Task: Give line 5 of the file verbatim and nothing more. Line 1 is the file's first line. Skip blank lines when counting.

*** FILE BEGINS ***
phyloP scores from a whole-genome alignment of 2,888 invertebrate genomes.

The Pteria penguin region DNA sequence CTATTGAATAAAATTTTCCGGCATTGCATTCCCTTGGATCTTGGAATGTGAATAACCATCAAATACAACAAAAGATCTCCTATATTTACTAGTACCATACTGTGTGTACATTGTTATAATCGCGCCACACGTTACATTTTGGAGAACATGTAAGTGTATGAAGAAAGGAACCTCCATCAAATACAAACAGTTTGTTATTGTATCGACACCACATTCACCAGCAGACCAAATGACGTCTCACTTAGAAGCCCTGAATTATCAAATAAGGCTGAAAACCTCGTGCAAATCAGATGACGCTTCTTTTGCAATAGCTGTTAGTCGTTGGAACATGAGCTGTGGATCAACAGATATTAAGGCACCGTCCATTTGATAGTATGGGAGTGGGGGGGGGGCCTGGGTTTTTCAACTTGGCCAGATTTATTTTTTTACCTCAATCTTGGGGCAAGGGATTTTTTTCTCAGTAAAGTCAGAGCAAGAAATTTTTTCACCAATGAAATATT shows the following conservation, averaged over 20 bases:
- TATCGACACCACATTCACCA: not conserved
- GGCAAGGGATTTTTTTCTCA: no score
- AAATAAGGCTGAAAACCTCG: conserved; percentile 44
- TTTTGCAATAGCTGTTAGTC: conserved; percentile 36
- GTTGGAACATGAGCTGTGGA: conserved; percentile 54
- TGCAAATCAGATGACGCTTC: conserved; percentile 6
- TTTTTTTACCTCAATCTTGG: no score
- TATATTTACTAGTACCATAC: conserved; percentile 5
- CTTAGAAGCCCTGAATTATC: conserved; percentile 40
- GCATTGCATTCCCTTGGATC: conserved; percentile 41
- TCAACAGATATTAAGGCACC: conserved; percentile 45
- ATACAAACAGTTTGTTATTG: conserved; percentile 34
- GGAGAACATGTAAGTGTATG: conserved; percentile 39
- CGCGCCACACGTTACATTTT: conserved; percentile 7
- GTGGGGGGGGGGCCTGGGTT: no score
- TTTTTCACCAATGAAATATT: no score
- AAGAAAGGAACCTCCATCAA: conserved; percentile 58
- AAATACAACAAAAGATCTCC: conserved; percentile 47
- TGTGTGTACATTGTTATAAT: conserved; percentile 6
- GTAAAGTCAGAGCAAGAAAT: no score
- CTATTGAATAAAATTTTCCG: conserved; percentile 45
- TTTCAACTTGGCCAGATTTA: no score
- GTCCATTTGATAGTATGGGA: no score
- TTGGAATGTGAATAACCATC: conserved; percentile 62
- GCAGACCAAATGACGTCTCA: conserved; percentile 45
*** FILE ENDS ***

- AAATAAGGCTGAAAACCTCG: conserved; percentile 44